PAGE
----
Album: Half A Native
Label: New West Records
Release Date: 03/03/2015
The opening chords remind me of The Band and that always bodes well. As the album progresses, though, Buxton unveils its own dusty, ethereal, sparkling, quietly understated sound that alternates between hypnotic textures and punchy hooks. This is the Houston-based band’s third studio album and second for the label. For this effort, the band enlisted a producer for the first time and, to get out of their routines, recorded in Los Angeles under the direction Thom Monahan.
The band leader, vocalist/guitarist Sergio Trevino, was raised in rural Texas by Mexican parents. So, in one sense, as he never quite found a comfortable cultural balance, he parallels the band’s search for its identity. Buxton’s first two albums plied folk-rock territory and broadened their fan base beyond Houston. For this recording, Buxton adds a third guitarist and ventures into some new realms. Trevino says, “We take from a lot of different genres and present it in a way that I think is most honest for us. You’ll hear rock, folk, country, ambience, and distortion, all interpreted through us”.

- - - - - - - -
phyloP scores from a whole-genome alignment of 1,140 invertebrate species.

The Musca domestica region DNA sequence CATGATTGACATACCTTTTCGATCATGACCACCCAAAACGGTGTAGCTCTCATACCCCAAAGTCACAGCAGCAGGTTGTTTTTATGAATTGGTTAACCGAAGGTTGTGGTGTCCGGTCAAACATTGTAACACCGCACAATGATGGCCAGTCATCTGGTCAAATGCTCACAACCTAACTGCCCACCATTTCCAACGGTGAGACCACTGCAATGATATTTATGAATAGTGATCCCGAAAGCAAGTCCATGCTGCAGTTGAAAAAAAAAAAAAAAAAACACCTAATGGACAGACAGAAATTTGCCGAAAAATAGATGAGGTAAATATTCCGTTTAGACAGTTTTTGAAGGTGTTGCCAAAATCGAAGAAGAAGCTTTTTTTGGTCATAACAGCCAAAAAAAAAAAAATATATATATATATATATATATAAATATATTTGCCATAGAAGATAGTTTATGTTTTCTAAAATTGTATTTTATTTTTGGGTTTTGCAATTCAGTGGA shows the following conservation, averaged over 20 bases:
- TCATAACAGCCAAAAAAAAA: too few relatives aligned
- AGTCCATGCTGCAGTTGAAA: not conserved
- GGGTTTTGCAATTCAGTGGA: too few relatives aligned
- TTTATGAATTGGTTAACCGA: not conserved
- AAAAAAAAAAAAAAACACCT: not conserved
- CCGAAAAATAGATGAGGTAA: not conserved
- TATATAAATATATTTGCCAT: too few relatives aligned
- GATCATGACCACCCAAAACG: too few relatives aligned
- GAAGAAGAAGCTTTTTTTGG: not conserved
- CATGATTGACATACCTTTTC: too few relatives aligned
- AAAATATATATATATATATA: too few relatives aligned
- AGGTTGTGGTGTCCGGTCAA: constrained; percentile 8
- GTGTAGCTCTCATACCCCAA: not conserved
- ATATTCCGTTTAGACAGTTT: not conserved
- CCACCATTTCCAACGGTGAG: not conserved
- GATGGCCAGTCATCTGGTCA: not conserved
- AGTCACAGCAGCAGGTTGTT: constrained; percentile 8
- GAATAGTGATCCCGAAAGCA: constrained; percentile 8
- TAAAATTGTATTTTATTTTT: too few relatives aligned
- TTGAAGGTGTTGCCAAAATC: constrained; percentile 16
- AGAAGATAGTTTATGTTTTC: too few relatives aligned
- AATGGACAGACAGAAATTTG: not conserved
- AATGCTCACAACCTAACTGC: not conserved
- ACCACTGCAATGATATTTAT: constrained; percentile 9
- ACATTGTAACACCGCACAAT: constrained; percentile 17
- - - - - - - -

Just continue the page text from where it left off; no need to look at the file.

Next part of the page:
This is one of those albums that absolutely demands a full listen of all tracks to appreciate Buxton’s gifts for shifting sounds and moods. Nonetheless, a few of the cuts deserve special mention. “Old Haunt” is a dark, languorous, twangy tune featuring the group’s three guitarists. Its polar opposite, “Miss Catalina 1992” bursts forth with an upbeat vibe. Pianist Adam MacDougal from Chris Robinson Brotherhood adds a honky-tonk groove to “Icebreaker” and the album’s closer, “Pool Hall” perfectly captures that late night sensation of meeting a special someone you’d like to get to know better. Buxton sneaks up on you and you’ll be going back repeatedly to explore their varied approach.
– Jim Hynes